Besson intends to boost operational margins
PARIS — Luc Besson’s EuropaCorp is bidding to double its revenues in the next four years to e316 million ($425.5 million), the filmmaker said Wednesday, a little more than a week ahead of the company’s stock market listing on July 6.
The 7-year-old Gallic film company also intends to increase its operational margins by almost 50%, he said, without giving actual figures. Company, which produces and distributes films such as “Taxi” and “Arthur and the Invisibles,” made a profit of $11.04 million in 2006.
Around a quarter of the company will be floated on the Euronext Paris stock market to raise $94.2 million. Afterward, Besson’s controlling stake will be diluted to around 61% and his partner Pierre Ange Le Pogam’s to around 8%.
“We are committed body and soul to EuropaCorp, it’s our baby,” Besson told financial journalists and investors in Paris on Wednesday.
The group is usually discreet about its affairs but Besson and Le Pogam, accompanied by financial director Raphael Durand, revealed some of the secrets of EuropaCorp’s success so far.
Besson told attendees that in 47 films, EuropaCorp had only gone over budget twice, and that was in the company’s first two years, on two low budget films that he did not name.
EuropaCorp’s golden rule is never to put a film into production unless its budget is 80% pre-financed.
“This dogma is at the heart of our business model,” Besson said. “When we don’t have 80% we don’t make the film. We’ve enough projects to be able to propose something else.”
Coin acquired through the IPO will be earmarked for bigger-budget fare, not for making any more films than the eight to 12 a year the company already puts out, Besson said, because “the more ambitious a film is, the easier it is to pre-finance.”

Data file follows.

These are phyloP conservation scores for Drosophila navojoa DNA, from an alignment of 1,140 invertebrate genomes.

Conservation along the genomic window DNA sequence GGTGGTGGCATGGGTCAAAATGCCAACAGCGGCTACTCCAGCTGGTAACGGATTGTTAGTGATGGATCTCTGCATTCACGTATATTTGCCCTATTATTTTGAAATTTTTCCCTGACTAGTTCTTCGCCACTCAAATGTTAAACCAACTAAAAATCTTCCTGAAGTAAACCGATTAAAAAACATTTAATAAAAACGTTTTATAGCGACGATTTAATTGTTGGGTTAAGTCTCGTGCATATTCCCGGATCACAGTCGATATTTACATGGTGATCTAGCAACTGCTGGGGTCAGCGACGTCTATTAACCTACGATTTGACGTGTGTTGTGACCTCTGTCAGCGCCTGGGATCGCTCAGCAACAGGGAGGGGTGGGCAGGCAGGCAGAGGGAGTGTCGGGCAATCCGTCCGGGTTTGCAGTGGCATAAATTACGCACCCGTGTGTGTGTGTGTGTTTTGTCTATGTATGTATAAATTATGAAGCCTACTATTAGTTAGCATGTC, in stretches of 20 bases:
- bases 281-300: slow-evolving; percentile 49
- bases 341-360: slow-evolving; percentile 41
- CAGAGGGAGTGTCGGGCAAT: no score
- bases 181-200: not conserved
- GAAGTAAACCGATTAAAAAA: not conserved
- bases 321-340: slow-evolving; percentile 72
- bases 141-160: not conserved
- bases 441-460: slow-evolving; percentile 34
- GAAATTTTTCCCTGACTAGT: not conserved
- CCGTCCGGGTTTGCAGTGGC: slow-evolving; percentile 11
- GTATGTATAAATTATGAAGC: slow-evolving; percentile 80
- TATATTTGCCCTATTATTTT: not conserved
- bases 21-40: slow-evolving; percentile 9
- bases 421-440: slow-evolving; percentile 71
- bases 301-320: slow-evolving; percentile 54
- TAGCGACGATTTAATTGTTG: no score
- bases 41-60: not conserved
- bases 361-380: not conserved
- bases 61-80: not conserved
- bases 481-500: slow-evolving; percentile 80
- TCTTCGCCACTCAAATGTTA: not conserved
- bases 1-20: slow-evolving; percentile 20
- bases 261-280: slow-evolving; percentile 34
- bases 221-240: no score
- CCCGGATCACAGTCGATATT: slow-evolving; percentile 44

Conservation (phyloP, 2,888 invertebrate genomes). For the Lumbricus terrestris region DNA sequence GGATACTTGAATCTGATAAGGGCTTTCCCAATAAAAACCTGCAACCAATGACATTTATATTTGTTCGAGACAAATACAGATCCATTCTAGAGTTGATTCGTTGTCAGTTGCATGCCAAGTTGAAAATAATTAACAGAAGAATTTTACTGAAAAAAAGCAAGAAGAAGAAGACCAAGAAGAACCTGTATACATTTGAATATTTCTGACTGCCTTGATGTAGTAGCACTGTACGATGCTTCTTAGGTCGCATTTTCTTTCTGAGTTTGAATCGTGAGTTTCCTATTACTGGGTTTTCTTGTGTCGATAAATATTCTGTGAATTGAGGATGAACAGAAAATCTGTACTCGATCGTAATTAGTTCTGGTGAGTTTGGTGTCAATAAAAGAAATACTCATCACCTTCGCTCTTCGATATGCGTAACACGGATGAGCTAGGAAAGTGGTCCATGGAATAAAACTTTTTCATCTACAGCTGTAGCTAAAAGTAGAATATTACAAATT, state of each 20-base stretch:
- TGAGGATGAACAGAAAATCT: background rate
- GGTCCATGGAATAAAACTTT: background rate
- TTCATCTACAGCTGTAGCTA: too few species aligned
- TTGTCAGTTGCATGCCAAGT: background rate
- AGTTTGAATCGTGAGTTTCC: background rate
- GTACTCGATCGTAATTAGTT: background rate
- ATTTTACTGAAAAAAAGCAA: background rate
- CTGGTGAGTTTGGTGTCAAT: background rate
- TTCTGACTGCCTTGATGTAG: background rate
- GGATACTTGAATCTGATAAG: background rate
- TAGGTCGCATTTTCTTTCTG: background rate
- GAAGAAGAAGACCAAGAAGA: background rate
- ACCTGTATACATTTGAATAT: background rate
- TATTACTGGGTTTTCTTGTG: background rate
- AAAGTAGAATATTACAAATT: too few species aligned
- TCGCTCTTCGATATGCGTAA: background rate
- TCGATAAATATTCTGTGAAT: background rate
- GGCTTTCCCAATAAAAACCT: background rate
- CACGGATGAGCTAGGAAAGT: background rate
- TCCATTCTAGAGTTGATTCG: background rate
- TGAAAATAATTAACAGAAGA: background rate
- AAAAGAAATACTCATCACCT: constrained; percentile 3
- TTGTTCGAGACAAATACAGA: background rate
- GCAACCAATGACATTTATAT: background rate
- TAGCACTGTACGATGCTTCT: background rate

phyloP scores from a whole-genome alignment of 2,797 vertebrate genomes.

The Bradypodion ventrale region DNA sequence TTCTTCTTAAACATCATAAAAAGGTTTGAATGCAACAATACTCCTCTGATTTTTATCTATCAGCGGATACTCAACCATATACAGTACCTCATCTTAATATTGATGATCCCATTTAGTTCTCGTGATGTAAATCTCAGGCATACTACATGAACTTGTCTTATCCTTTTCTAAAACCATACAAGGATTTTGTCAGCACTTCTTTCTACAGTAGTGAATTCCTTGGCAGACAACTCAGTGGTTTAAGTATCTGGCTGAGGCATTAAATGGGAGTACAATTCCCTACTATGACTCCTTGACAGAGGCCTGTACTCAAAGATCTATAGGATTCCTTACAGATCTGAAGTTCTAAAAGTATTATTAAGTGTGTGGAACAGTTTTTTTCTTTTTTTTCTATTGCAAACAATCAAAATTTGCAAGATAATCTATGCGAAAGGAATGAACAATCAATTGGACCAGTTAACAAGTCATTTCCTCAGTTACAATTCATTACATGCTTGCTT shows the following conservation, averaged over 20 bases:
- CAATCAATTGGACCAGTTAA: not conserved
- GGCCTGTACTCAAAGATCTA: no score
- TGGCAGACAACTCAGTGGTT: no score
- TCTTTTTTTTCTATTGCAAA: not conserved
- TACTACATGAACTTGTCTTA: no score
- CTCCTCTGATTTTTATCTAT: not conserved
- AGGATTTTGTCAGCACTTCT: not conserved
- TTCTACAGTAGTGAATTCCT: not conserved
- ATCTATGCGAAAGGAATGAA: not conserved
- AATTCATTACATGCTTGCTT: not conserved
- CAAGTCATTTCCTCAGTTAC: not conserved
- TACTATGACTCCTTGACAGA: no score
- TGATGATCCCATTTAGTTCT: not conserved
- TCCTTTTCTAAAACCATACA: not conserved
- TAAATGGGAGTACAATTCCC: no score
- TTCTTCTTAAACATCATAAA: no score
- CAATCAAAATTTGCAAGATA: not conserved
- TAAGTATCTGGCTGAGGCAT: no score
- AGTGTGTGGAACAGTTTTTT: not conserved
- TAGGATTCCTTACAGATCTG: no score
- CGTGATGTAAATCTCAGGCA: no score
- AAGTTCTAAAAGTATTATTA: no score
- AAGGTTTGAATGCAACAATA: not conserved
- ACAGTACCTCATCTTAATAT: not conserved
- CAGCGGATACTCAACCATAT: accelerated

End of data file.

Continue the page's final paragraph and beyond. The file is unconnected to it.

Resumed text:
A chart showed that 31 of the company’s films with budgets averaging $14.7 million were 98% pre-financed, while six films with budgets averaging $33.5 million were prefinanced 121%.
Besson identified four areas in which EuropaCorp hoped to grow its business. On the production side, it would seek to develop franchises like “Taxi” and “The Transporter,” and plans to make one animated film every two years. Two “Arthur” sequels are in the works, as are two more toon projects.
EuropaCorp will also seek external opportunities for growth, via investment in production shingles and the acquisition of film libraries.
“There are catalogs that are sleeping, that are underexploited,” Besson said, without naming names.
Although the company runs a multiplex in Marseilles, it does not have ambitions to become a full fledged exhibitor, the filmmaker said.
But Besson’s ambitious project to build a film studio in the Paris suburbs is still on the agenda, although it will be financed separately, not via EuropaCorp, the filmmaker said. The company will rent space in the facility — which has no building start date yet — along with other French outfits.
“There’s nothing in France. I don’t want all my executives spending their time in planes going elsewhere. EuropaCorp needs this studio,” he said.